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Old King Coal, song lyrics

Song: Old King Coal
Lyrics: Charles MacKay(1)(3)

Music: to the tune of "Old King Cole"(2), later a version by E. W. Foster(1)(4)
Year: 1859 or earlier(1)(2)
Country: Scotland / United Kingdom


Old King Coal(5), was a merry old soul:
    "I'll move the world," quoth he;
My England's high, and rich and great,
    But greater she shall be!"
And he call'd for a pick, and he called for a spade,
    And he call'd for miners bold,
"And it's dig," he said, "in the deep, deep, earth";
"You'll find my treasures better worth,
    Than mines of Indian gold!"

Old King Coal, was a merry old soul,
    Yet not content was he;
And he said, "I've found what I desired,"
    "Though 'tis one in three."
And he call'd for water, he call'd for fire,
    For the smiths and workmen true,
"Come build me engines great and strong;"
"We'll have," quoth he, "a change ere long;"
    "We'll try what Steam can do."
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Old King Coal, was a merry old soul;
    "'Tis fairly done," quoth he,
When he saw the myriad wheels at work,
    O'er all the land and sea,
They spared the bones and strength of men,
    They hammered, wove and spun,
There's nought too great, too mean, or small,
The giant Steam has power for all;
    His task is never done.

Old King Coal, was a merry old soul:
    Quoth he, "We travel slow;"
"I should like to roam the wide world round,"
    "As fast as the wild winds blow."
And he called for his skillful engineers;
    And soon through hills and vales,
O'er rivers wide, through tunnels vast,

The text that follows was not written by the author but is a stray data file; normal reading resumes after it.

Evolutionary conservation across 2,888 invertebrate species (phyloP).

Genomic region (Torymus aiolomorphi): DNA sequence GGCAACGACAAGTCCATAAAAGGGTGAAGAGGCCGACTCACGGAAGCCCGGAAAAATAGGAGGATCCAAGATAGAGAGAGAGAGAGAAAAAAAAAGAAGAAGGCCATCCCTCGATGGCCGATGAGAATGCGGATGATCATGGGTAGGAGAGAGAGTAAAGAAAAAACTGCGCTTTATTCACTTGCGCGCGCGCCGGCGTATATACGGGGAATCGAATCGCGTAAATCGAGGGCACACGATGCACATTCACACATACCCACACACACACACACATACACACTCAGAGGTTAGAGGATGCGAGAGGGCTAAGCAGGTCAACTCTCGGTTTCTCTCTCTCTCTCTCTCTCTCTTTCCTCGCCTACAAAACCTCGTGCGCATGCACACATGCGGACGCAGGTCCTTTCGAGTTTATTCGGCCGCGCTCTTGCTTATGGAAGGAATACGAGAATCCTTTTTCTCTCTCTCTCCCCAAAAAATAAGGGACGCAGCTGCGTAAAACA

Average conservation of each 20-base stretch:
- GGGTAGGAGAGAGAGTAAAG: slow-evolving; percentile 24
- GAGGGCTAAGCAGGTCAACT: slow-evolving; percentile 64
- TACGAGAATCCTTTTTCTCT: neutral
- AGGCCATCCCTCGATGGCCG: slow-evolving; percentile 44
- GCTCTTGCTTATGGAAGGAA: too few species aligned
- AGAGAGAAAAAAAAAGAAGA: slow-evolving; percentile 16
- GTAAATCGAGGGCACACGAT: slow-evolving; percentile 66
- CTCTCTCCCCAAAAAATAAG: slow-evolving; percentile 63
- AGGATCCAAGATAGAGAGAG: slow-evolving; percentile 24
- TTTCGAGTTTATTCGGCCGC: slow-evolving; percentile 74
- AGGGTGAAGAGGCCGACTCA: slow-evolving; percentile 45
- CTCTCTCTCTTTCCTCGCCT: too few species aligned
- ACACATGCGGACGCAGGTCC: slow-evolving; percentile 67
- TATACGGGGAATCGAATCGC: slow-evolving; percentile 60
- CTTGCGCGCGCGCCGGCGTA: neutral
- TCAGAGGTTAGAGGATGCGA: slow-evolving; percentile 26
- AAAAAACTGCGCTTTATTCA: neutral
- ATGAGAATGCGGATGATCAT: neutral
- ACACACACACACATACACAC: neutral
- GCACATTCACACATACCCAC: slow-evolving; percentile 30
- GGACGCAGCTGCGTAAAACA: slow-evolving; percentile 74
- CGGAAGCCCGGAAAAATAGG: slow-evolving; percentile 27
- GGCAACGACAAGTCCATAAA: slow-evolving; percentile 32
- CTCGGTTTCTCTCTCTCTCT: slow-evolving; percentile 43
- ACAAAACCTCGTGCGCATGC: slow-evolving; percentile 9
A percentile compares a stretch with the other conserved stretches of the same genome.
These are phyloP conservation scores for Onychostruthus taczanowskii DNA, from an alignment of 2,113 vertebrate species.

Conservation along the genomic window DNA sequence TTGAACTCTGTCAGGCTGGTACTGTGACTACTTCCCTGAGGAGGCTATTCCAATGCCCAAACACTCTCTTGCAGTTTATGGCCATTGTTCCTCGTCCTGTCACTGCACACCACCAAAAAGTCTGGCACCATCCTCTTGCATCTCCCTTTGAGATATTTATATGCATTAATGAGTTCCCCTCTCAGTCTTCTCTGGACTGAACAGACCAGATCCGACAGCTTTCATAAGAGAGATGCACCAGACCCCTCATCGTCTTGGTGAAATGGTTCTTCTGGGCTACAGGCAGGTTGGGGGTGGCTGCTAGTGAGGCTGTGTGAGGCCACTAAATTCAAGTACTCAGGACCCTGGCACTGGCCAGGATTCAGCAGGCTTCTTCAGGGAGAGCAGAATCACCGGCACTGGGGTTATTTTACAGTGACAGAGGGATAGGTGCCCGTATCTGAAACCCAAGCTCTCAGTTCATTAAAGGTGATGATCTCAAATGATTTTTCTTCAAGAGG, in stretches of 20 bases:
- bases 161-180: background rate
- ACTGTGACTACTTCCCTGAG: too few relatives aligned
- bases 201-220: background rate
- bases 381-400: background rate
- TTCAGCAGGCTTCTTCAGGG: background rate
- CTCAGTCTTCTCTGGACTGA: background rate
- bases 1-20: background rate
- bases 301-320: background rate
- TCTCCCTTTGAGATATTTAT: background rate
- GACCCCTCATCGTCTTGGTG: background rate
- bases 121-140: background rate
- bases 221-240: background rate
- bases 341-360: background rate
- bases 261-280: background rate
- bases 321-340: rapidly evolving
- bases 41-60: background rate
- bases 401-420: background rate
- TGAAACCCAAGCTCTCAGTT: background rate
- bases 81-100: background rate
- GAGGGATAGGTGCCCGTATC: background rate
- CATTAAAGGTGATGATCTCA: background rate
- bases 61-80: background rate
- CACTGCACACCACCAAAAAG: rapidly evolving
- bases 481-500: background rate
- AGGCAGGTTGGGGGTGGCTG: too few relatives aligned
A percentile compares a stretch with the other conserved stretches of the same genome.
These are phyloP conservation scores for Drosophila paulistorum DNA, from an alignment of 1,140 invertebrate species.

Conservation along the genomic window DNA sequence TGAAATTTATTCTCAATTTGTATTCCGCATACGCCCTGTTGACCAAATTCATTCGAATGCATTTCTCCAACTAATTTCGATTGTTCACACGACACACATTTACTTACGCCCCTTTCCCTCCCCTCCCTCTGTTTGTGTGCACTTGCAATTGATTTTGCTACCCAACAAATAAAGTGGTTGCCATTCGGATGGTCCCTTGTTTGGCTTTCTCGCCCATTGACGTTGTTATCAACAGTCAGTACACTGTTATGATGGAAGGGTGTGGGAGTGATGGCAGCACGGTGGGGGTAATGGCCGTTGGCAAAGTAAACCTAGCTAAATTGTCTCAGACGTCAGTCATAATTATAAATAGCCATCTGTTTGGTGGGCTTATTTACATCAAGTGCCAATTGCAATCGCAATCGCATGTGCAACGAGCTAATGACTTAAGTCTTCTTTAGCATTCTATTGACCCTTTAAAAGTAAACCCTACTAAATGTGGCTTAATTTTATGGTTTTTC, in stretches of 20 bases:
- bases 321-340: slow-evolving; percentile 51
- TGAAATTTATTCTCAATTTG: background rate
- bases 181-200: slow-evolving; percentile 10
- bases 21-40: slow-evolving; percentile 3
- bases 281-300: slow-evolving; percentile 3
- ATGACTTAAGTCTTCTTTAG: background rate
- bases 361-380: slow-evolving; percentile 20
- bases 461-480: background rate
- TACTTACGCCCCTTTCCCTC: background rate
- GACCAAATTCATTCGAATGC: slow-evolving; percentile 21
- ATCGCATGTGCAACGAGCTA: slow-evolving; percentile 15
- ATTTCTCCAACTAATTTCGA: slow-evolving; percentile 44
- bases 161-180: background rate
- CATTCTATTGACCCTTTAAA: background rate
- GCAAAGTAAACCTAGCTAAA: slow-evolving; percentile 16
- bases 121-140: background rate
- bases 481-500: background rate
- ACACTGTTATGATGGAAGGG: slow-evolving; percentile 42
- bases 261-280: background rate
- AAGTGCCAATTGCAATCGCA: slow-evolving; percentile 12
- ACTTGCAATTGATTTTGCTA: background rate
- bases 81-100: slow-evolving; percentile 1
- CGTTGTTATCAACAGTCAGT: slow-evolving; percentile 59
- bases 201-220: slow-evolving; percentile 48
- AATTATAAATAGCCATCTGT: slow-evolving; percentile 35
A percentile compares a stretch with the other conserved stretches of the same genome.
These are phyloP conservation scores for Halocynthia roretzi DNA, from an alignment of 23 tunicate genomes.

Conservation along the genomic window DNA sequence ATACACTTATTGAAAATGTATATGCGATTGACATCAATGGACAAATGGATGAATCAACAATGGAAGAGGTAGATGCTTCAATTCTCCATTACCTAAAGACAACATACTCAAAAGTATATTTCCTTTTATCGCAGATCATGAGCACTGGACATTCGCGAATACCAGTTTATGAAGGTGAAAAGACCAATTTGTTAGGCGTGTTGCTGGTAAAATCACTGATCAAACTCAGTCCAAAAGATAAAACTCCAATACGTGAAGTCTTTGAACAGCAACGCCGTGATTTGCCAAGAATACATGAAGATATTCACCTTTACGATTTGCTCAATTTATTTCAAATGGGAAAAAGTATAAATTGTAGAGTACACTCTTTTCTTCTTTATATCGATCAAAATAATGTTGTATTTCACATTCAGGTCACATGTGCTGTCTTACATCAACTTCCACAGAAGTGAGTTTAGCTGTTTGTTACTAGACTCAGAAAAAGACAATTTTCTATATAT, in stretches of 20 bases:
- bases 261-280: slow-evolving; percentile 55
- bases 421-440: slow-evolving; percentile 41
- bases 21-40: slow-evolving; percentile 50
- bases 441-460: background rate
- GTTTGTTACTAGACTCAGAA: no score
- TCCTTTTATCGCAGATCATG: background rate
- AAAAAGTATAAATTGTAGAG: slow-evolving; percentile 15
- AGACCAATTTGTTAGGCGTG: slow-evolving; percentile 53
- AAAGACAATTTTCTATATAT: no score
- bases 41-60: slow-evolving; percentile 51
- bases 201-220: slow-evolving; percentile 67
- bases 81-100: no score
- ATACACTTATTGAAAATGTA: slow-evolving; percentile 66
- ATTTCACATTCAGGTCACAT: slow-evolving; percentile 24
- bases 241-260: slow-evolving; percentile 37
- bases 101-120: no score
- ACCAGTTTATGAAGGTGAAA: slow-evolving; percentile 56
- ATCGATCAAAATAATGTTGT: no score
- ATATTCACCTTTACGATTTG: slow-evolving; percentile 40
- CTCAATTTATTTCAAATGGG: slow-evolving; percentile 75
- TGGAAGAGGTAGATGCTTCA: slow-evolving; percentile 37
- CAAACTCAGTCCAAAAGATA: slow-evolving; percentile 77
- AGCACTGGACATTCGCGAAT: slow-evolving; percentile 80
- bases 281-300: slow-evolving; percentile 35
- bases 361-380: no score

The flying trains like lightning pass'd,
    On the ribs of the mighty Rails.
This song was originally posted on
Old King Coal, was a merry old soul,
    A merry soul is he,
May he never fail in the land we love,
    Who has made us great and free!
While his miners mine, and his engines work,
    Through all our happy land,
We shall flourish fair in the morning light,
Our name and our fame, our might and our right,
    In front of the world shall stand!


1 - Originally transcribed from the sheet music published by S. Brainard's Sons, 203 Superior St., Cleveland, Ohio, USA, but now corrected with the earlier version as per note "2" below.

2 - The song is from 1859 or earlier. Although the American printing of this song is in 1873, it had previously been printed in The Collected Songs of Charles MacKay, p. 151-152, printed by G. Routledge & Co., Farringdon Street, London, England, in 1859.

3 - Charles MacKay (1814 - 1889).

4 - Sorry we have no biographical information on E. W. Foster. It is possible, he rewrote the musical score. If you do have any information please let us know. Thank you.

5 - This song was clearly inspired by the early 18th century English nursery rhyme, "Old King Cole".